Road to Recovery raises funds to aid those seeking help with addiction


It was still cold outside when the first runner came across the finish line at the early-morning 5K run at Lake Thoreau on Saturday, Nov. 16. But twin bonfires were already burning, and hot chocolate and instant coffee were available.

And the bicycles were ready to go.

This was the second annual Road to Recovery event, held to raise money for Jeffrey’s Fund, which was established to assist local people who otherwise can’t afford to enter addiction recovery programs. The fund is administered by the PineBelt Foundation.

Moore’s Bike Shop provided about 20 bicycles for anybody who came for the ride, which began at the Lake Thoreau Environmental Center and went five miles or so down the Longleaf Trace, making it a 10-mile round trip.

Last year, “the 5K foot race was the main funding event, along with local individuals who sponsored the event,” said James Moore, owner of the bicycle shop. “About 25 racers participated, and about $5,000 was raised.”

This year, the focus was more on people who are in local addiction recovery programs.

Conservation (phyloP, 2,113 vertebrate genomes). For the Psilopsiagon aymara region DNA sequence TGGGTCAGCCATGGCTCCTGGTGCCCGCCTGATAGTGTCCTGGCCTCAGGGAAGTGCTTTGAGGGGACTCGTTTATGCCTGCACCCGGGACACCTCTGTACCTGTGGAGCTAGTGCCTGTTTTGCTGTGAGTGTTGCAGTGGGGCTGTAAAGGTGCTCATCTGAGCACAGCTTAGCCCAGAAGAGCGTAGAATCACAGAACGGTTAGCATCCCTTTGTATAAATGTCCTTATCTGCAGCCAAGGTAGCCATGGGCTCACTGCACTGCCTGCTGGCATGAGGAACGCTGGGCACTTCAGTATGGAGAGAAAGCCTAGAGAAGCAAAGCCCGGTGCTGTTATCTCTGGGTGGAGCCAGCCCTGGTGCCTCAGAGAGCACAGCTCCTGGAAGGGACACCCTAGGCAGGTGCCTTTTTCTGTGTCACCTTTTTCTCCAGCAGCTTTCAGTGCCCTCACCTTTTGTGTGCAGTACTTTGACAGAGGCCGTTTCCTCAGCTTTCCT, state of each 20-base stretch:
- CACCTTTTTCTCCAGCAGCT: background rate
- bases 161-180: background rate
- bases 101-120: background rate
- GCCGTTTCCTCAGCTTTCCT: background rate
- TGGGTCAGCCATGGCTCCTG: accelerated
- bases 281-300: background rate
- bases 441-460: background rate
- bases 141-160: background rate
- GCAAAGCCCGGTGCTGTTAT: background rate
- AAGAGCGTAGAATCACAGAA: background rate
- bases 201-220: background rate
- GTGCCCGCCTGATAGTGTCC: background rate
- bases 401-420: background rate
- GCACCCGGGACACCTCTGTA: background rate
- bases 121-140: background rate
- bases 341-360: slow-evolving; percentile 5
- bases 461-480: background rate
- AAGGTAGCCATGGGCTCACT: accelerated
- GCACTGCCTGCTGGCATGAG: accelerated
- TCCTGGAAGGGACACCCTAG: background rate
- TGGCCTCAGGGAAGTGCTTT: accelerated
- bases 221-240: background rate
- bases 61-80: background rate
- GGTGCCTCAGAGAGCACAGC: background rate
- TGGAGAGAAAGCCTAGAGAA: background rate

“I had the fun of leading four group bicycle rides where we logged over 500 miles, collectively,” Moore said.

He drove a golf cart equipped to carry anyone who couldn’t keep up, or who wanted to be along for the ride but knew they couldn’t ride a bicycle. One person had broken his foot after signing up for the ride. He told me he really didn’t want to miss out altogether, so he rode the golf cart, with his foot in a cast.

“The bike rides had two points of interest,” Moore said. “The first stop was at mile marker 10 [on the Longleaf Trace] which is a memorial to our son, Jeffrey, who died from an accidental overdose in 2015. I briefly shared memories of Jeffrey's life at this stop, primarily talking about the good times we spent together in the Trace.”

The second stop, the “turn-around spot, was at Beaver Lake, where we refueled on Snickers” and fed day-old bagels to the turtles, he said.

“I wanted to turn the focus more to the guests in local recovery programs and give them a chance to actually ride on the Trace. Most of the riders have been on one or more of the rides I lead from my shop.”

Every week, clients at Hattiesburg’s in-patient recovery centers take part in group rides Moore sponsors in honor of his son.

“It’s been shown that finding a physical activity into which one can put their new-found time and energy significantly reduces the occurrence of relapse,” he said.

Moore is trying to expose people in recovery from addiction “to an activity they may use following discharge, to fill the down-time they sometimes experience” when they are no longer bound to addiction-related activities.

Anyone wishing to support the cost of these activities can contribute directly to Jeffrey’s Fund at the PineBelt Foundation’s Web site: